Enabling behavior can prolong active addiction
In treatment centers, 12-Step meetings, and sessions with counselors and therapists, many discussions around the transition from active addiction to sustainable recovery mention the addict or alcoholic’s “hitting bottom.” Although many examples are similar, no two are exactly alike. What is important is that for the time being, the addict or alcoholic’s bottom—the individual or combined consequences incurred—is enough. For the moment, they are convinced that their disease is—and will continue to be—a negative force in their lives. Whether these consequences arrive in the form of a police officer, a judge, a principal, or a family member is immaterial so long as they are felt; the threat is never enough.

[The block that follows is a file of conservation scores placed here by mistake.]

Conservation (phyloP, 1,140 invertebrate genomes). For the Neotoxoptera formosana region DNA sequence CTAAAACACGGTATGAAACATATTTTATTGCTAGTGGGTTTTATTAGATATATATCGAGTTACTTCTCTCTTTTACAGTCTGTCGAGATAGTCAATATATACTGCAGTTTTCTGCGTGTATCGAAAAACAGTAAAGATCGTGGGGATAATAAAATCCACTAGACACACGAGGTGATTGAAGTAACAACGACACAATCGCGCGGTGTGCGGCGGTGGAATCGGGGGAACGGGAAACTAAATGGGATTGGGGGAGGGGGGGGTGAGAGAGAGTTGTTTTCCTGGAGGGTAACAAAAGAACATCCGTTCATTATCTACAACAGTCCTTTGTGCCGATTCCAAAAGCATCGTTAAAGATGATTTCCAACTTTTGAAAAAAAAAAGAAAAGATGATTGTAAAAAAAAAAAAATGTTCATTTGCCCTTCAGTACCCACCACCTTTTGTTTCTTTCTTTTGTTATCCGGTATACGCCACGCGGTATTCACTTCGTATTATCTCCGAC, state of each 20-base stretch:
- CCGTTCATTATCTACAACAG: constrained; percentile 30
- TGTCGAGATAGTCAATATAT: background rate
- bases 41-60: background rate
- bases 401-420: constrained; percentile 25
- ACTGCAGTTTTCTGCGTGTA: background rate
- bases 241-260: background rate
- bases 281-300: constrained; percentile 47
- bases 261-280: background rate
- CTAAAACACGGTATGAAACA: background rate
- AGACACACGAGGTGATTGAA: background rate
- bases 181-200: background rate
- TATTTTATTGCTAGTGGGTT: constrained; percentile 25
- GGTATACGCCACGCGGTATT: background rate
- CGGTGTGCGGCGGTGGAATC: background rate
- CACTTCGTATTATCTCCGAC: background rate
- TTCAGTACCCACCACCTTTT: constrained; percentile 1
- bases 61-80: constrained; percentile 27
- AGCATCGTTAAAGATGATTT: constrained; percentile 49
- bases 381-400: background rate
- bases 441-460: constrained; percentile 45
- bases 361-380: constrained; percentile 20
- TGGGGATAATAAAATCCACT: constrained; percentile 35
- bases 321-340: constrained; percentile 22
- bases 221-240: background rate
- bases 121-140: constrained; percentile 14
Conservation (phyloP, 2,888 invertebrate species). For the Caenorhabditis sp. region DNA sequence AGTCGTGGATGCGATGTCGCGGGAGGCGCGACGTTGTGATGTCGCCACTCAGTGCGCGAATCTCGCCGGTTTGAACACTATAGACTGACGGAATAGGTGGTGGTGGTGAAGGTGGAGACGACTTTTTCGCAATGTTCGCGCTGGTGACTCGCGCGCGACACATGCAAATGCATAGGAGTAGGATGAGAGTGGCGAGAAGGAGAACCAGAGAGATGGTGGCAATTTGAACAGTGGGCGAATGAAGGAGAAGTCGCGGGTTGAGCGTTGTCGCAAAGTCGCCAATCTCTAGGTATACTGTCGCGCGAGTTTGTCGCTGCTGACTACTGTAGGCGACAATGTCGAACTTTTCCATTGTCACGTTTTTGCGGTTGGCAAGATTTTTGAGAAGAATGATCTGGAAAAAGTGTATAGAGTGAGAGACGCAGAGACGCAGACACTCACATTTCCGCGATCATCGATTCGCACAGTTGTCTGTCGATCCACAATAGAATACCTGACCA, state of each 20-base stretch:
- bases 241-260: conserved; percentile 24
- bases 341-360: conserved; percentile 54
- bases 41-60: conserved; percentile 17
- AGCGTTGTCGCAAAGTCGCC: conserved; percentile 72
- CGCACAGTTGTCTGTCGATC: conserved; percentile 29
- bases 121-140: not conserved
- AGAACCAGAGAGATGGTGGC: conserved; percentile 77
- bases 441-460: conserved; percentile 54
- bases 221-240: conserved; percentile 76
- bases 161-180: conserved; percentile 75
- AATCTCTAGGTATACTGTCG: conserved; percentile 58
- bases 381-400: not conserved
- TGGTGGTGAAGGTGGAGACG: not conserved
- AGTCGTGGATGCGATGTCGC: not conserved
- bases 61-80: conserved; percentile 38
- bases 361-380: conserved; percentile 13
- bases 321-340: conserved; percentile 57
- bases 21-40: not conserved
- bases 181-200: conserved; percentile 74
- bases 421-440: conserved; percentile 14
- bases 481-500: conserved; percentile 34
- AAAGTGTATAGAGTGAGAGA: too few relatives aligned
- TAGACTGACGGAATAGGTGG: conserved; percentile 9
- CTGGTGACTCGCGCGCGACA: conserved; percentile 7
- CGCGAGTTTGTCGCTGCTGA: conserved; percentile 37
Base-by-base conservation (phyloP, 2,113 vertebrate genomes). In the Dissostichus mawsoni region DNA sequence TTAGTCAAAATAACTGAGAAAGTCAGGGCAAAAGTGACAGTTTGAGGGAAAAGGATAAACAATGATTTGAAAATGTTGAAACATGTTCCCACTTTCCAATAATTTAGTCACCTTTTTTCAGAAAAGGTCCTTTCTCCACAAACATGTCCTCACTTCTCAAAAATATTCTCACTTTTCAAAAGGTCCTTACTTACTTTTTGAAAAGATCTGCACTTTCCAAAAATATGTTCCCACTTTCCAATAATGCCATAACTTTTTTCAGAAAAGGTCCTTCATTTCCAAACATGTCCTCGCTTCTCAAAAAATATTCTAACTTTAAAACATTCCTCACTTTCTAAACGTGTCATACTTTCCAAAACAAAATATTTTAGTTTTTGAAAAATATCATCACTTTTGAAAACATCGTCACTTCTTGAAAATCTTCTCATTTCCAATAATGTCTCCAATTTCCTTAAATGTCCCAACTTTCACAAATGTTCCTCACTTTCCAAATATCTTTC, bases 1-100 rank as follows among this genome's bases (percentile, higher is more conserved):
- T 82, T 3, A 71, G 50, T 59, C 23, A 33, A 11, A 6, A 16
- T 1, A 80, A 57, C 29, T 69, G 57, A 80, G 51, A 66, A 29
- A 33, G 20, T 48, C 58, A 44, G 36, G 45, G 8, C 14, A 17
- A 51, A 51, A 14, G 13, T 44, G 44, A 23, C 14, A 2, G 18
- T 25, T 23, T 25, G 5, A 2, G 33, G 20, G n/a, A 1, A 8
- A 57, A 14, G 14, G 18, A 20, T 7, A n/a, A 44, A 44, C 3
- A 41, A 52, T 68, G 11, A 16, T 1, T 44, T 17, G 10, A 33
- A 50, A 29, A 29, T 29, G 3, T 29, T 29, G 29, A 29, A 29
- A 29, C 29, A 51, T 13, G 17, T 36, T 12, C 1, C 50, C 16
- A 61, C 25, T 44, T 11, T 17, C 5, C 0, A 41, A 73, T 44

Let’s say you live in a town with a very peculiar approach to pedestrian activity along its roadways. We’ll call the town Obliviaville. In Obliviaville, whenever there is a pedestrian within 10 feet of any intersection, avenue, boulevard, or lane, a censor is tripped that transmits a signal to all automobiles in the general area. When this signal is received, all cars, with no input from their respective drivers, begin slowing to a safe stop. It works flawlessly, and there are never any accidents involving cars and pedestrians. Now, when this system was first put into place, many of your town’s citizens were skeptical. Will it work? Will there be glitches? Can I always cross in safety? Initially, they approached the edges of roads cautiously, looking to be sure traffic behaved as they’d been told to expect. Over time, however, they became more and more sure that the system would perform as promised. Eventually, the town’s citizens stopped pausing before walking into the street; then they stopped looking both ways. They read newspapers as they crossed the town’s streets. They stopped in the middle of intersections to admire aspects of the town’s architecture they’d never before noticed. And, needless to say, smartphone usage while walking skyrocketed.